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  1. Sports

U.S. women's hockey team tops Canada for Four Nations Cup title

TAMPA — The United States derailed a comeback bid by Canada with three goals — including two on power plays — late in the third period for a 5-1 win Sunday in the Four Nations Cup final at Amalie Arena.

That gave the United States its third straight championship-game win over Canada and seventh overall in the event. Canada has won nine titles, with the United States the runnerup each time.

"It's great," said U.S. coach Robb Stauber, whose team didn't lose a game in the tournament (4-0), including beating Canada twice. "I think the biggest thing coming out of (Sunday) is the patience we displayed and coming out on the right end of it. When a team's down, they have to take some chances. We were very patient and let the game develop."

The four-team tournament, which also included Finland and Sweden, was the last major international tuneup before next year's Olympics in Pyeongchang, South Korea.

Hilary Knight's power-play goal off a goal-mouth scramble effectively dashed Canada's hopes and gave the Americans a two-goal cushion at 3-1 with less than four minutes left in the game. Amanda Kessel added a power-play goal, and Kendall Coyne closed out the scoring with 17 seconds remaining.

"I think you have two great teams, and we never take (Canada) lightly," said Kessel, sister of the Pittsburgh Penguins' two-time Stanley Cup champion Phil Kessel. "We just keep our foot on the gas pedal."

Said Knight, one of the Americans' most experienced players, "It's a huge border battle every time we're on the ice. We're such competitors, two great teams battling it out, and the fans on both sides add to it."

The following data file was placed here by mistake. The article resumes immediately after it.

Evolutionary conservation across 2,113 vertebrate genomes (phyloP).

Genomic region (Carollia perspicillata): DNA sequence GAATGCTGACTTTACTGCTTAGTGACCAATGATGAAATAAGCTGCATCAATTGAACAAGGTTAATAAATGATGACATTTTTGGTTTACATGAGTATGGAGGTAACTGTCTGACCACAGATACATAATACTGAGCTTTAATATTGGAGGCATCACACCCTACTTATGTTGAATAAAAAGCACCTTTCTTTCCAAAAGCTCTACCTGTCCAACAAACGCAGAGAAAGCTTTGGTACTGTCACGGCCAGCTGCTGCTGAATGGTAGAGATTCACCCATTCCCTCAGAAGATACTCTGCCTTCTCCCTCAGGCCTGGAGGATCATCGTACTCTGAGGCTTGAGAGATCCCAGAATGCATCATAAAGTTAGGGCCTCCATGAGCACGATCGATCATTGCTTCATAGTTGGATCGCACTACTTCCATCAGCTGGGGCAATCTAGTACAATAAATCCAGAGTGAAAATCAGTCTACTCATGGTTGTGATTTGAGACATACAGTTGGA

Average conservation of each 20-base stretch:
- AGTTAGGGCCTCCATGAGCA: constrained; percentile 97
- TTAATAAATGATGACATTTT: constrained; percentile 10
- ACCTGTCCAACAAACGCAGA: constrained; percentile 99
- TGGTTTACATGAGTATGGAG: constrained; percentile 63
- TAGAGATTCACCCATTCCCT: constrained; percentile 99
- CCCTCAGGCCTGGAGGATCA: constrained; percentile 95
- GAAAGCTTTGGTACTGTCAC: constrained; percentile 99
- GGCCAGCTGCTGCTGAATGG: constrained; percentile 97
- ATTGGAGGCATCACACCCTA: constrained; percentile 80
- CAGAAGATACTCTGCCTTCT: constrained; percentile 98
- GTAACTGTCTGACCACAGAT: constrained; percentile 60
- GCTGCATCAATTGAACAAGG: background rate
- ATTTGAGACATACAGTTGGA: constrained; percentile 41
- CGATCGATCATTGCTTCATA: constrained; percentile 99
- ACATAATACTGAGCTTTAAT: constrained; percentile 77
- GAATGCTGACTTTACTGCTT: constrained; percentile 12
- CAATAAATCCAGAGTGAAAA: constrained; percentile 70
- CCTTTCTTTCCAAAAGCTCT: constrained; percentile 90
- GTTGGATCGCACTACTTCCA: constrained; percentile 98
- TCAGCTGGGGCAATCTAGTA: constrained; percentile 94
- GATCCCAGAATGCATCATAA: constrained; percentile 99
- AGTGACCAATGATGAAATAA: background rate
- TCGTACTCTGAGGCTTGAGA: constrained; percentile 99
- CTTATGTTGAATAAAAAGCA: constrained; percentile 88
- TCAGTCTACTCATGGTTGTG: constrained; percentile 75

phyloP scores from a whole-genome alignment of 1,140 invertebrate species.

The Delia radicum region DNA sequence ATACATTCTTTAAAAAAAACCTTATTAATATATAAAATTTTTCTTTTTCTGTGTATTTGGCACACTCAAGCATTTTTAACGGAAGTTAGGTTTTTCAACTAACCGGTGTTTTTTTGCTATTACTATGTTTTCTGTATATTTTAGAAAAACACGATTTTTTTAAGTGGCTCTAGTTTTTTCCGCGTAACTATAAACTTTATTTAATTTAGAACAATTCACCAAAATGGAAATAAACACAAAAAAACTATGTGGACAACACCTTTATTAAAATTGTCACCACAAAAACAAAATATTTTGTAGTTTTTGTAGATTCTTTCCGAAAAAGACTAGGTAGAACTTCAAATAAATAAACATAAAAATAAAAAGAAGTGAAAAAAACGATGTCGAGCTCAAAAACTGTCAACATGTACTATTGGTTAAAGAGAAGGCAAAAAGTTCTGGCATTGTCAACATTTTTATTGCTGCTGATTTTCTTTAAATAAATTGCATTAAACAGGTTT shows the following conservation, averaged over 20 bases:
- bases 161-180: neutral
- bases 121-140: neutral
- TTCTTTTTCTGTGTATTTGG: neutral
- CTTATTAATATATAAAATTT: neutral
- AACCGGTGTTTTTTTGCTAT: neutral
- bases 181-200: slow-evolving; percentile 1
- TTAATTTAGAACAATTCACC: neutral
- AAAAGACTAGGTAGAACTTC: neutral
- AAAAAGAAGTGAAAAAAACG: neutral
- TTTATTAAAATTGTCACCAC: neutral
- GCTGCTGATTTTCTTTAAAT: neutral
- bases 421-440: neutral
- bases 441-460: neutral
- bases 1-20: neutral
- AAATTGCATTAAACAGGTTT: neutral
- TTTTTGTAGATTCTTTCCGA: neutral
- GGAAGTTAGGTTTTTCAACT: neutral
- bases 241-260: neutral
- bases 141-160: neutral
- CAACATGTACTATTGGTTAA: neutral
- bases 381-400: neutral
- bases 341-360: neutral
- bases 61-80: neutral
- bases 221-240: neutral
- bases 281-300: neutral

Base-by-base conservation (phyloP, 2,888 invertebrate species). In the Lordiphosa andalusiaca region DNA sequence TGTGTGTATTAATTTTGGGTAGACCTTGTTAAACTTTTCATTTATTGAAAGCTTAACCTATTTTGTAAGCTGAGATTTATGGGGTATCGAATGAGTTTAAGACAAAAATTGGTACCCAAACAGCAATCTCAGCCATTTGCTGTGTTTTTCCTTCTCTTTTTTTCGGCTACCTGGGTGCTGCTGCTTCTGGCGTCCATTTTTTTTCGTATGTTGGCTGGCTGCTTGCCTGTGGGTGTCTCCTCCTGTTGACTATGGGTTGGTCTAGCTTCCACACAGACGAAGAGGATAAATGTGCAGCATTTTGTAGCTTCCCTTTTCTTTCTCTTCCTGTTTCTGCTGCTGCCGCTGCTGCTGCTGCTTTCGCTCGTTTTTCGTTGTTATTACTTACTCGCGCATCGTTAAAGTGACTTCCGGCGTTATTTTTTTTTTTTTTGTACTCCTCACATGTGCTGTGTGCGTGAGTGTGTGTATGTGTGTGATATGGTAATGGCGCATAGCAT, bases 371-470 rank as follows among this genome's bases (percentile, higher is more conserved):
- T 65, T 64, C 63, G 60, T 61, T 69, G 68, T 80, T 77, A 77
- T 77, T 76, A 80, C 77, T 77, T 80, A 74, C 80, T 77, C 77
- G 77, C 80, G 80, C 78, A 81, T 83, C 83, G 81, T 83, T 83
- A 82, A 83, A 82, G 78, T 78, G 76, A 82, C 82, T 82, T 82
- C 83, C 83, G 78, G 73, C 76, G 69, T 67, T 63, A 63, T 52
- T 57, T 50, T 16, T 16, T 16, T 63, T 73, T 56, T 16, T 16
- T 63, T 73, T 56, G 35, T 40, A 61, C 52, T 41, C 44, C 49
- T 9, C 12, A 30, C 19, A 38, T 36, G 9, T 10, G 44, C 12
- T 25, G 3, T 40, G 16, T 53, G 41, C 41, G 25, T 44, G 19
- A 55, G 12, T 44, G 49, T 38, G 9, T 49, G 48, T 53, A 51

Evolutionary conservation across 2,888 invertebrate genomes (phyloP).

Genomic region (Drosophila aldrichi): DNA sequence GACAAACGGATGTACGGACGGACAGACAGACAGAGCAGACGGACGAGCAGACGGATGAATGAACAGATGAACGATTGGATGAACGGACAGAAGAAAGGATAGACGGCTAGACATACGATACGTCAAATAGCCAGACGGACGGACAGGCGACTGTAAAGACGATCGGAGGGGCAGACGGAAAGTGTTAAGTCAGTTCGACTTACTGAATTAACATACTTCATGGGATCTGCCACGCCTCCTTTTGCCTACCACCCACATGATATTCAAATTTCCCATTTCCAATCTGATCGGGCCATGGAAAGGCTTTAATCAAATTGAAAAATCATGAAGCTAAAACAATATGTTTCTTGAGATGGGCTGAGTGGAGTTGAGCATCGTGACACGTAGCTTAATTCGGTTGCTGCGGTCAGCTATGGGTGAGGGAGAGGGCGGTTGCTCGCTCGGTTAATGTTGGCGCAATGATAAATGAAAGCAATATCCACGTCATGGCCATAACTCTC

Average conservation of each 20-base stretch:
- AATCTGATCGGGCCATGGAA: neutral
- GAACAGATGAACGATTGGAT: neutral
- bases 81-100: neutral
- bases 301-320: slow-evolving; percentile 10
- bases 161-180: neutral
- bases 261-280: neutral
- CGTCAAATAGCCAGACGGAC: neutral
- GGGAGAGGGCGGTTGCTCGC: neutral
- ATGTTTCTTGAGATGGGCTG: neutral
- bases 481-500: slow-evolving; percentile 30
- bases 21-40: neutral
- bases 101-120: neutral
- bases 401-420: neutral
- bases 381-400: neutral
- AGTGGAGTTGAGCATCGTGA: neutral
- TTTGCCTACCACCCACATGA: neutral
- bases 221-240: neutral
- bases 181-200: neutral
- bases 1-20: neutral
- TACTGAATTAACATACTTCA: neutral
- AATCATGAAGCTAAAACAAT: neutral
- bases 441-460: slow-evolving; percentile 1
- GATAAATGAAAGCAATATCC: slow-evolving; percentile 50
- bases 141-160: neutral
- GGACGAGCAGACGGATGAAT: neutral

Trailing 2-0, Canada cut its deficit in half with a power-play goal midway through the third period after Meghan Agosta one-timed a low shot from the slot past goaltender Maddie Rooney off a cross-ice pass from Brigette Lacquette.

Canada never mounted another solid scoring chance, in part because of three late penalties.

"I don't think the score was indicative in how the game was played," Canadian coach Laura Schuler said. "Our discipline, or undiscipline, cost us. You can't take penalties that end up flipping things around."

The United States took a 2-0 lead into the final period after breaking open a scoreless game on two quick Hannah Brandt goals late in the second. She beat goaltender Genevieve Lacasse between the pads on a feed from Dani Cameranesi, then tucked in a power-play goal from down low near the left post off a pass from Kessel. The goals came 1:03 apart.

Both teams had their chances in a scoreless first period.

Canada's Bailey Bram redirected a pass in front that banked off the left post. Rooney was on her mark from the outset, making two point-blank saves in the slot in the first minute. So, too, was Lacasse, who stoned Kendall Coyne on a breakaway in the third minute. Midway through the second, Rooney made a nice save in the slot on Jennifer Wakefield on a 3-on-2 breakout.

"Making those kind of saves early gave me a ton of confidence," said Rooney, who made 18 saves. "It gave the defense confidence, too."

Finns take third: In the consolation game, Finland edged Sweden 2-1 on a Petra Nieminen goal in overtime. Jenni Hirikoski, who got an assist on that goal, scored in the first off a feed from Susanna Tapani, and Sweden's Erika Grahm got the tying goal in the second.

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